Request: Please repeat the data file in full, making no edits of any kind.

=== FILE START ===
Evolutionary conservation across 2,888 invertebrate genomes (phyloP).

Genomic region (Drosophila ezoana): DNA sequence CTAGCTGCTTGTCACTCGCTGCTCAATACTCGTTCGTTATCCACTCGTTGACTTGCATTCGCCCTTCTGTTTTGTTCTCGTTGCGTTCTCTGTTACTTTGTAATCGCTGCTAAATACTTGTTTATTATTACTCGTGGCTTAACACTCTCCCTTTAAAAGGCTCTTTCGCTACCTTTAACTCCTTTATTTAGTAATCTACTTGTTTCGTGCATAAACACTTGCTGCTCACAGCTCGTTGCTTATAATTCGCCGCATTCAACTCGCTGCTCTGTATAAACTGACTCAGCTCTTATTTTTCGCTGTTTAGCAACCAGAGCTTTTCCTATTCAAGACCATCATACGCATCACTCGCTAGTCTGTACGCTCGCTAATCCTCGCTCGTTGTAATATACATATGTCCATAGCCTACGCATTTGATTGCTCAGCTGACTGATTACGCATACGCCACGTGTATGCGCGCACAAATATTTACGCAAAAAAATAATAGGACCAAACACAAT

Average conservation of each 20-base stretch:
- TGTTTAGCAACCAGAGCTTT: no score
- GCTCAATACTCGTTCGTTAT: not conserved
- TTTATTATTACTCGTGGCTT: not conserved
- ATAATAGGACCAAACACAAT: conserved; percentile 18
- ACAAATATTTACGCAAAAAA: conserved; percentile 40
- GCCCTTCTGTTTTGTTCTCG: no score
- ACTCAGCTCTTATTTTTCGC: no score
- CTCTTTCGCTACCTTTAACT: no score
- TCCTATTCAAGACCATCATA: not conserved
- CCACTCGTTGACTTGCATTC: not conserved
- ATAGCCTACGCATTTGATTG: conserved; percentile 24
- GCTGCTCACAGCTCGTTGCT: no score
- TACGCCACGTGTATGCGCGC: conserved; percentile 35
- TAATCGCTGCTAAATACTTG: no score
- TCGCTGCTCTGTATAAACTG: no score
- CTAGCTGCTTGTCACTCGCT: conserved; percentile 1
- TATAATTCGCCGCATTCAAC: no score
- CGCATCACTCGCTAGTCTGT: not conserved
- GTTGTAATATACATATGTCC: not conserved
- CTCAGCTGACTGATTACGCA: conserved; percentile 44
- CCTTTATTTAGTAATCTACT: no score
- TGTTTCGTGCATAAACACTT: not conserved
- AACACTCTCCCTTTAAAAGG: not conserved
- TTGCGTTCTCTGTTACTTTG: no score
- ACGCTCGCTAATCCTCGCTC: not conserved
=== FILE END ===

Evolutionary conservation across 2,888 invertebrate genomes (phyloP).

Genomic region (Drosophila ezoana): DNA sequence CTAGCTGCTTGTCACTCGCTGCTCAATACTCGTTCGTTATCCACTCGTTGACTTGCATTCGCCCTTCTGTTTTGTTCTCGTTGCGTTCTCTGTTACTTTGTAATCGCTGCTAAATACTTGTTTATTATTACTCGTGGCTTAACACTCTCCCTTTAAAAGGCTCTTTCGCTACCTTTAACTCCTTTATTTAGTAATCTACTTGTTTCGTGCATAAACACTTGCTGCTCACAGCTCGTTGCTTATAATTCGCCGCATTCAACTCGCTGCTCTGTATAAACTGACTCAGCTCTTATTTTTCGCTGTTTAGCAACCAGAGCTTTTCCTATTCAAGACCATCATACGCATCACTCGCTAGTCTGTACGCTCGCTAATCCTCGCTCGTTGTAATATACATATGTCCATAGCCTACGCATTTGATTGCTCAGCTGACTGATTACGCATACGCCACGTGTATGCGCGCACAAATATTTACGCAAAAAAATAATAGGACCAAACACAAT

Average conservation of each 20-base stretch:
- TGTTTAGCAACCAGAGCTTT: no score
- GCTCAATACTCGTTCGTTAT: not conserved
- TTTATTATTACTCGTGGCTT: not conserved
- ATAATAGGACCAAACACAAT: conserved; percentile 18
- ACAAATATTTACGCAAAAAA: conserved; percentile 40
- GCCCTTCTGTTTTGTTCTCG: no score
- ACTCAGCTCTTATTTTTCGC: no score
- CTCTTTCGCTACCTTTAACT: no score
- TCCTATTCAAGACCATCATA: not conserved
- CCACTCGTTGACTTGCATTC: not conserved
- ATAGCCTACGCATTTGATTG: conserved; percentile 24
- GCTGCTCACAGCTCGTTGCT: no score
- TACGCCACGTGTATGCGCGC: conserved; percentile 35
- TAATCGCTGCTAAATACTTG: no score
- TCGCTGCTCTGTATAAACTG: no score
- CTAGCTGCTTGTCACTCGCT: conserved; percentile 1
- TATAATTCGCCGCATTCAAC: no score
- CGCATCACTCGCTAGTCTGT: not conserved
- GTTGTAATATACATATGTCC: not conserved
- CTCAGCTGACTGATTACGCA: conserved; percentile 44
- CCTTTATTTAGTAATCTACT: no score
- TGTTTCGTGCATAAACACTT: not conserved
- AACACTCTCCCTTTAAAAGG: not conserved
- TTGCGTTCTCTGTTACTTTG: no score
- ACGCTCGCTAATCCTCGCTC: not conserved